Washington: When President Joe Biden suggested that Republicans want to slash Medicare and Social Security, the GOP howls of protest during his State of the Union address showcased a striking apparent turnaround for the party that built a brand for years trying to do just that.
The record ranges from President George W. Bush’s ideas about privatizing Social Security to House Speaker Paul Ryan’s sweeping Medicare overhaul plan to current Sen. Rick Scott’s idea of allowing those and other federal programs to “sunset.”
As budget negotiations move ahead, expect the long history of GOP efforts to slash the popular entitlement programs for seniors to remain a politically powerful weapon the White House intends to wield.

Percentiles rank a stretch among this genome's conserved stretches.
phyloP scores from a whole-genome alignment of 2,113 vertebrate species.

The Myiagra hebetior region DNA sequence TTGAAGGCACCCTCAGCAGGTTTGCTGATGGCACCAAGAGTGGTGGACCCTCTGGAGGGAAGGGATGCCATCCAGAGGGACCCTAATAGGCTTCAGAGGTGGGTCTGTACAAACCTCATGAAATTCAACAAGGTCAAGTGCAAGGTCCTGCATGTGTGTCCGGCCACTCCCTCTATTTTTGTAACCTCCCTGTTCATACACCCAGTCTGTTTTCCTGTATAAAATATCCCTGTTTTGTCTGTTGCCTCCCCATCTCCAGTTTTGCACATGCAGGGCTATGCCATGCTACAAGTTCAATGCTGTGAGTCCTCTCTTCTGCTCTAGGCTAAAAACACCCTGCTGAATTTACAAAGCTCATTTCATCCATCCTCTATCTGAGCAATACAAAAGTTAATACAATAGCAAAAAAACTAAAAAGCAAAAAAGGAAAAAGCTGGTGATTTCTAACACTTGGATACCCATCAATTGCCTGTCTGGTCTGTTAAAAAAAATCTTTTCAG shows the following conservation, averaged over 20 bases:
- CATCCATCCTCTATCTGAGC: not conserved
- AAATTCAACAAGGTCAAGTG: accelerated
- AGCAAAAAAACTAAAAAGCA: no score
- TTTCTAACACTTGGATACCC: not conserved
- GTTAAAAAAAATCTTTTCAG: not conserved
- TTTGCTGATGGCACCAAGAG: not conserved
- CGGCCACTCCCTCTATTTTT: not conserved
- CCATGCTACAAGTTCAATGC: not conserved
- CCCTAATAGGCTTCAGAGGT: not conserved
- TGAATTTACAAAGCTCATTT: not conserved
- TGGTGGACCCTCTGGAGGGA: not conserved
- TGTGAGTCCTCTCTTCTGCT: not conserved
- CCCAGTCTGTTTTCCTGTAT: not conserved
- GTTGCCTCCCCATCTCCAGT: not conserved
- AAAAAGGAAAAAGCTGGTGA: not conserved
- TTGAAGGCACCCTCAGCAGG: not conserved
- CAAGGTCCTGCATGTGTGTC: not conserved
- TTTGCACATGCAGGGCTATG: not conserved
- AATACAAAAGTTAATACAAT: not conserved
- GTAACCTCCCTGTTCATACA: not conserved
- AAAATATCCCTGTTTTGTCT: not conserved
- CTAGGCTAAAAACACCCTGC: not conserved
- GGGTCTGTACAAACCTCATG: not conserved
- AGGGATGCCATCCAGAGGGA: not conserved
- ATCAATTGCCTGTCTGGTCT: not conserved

“They sure didn’t like me calling them on it,” Biden said Wednesday about his address that drew heckling from Republicans the night before.
He headed to the political battleground Wisconsin, home of Republican Sen. Ron Johnson, who has proposed forcing Congress to authorize spending for Social Security every year.
Speaking at a union training facility in DeForest, Biden pulled out a copy of Scott’s campaign proposals and quoted Johnson as well as Republican Sen. Mike Lee of Utah to warn that Republicans would target Social Security and Medicare.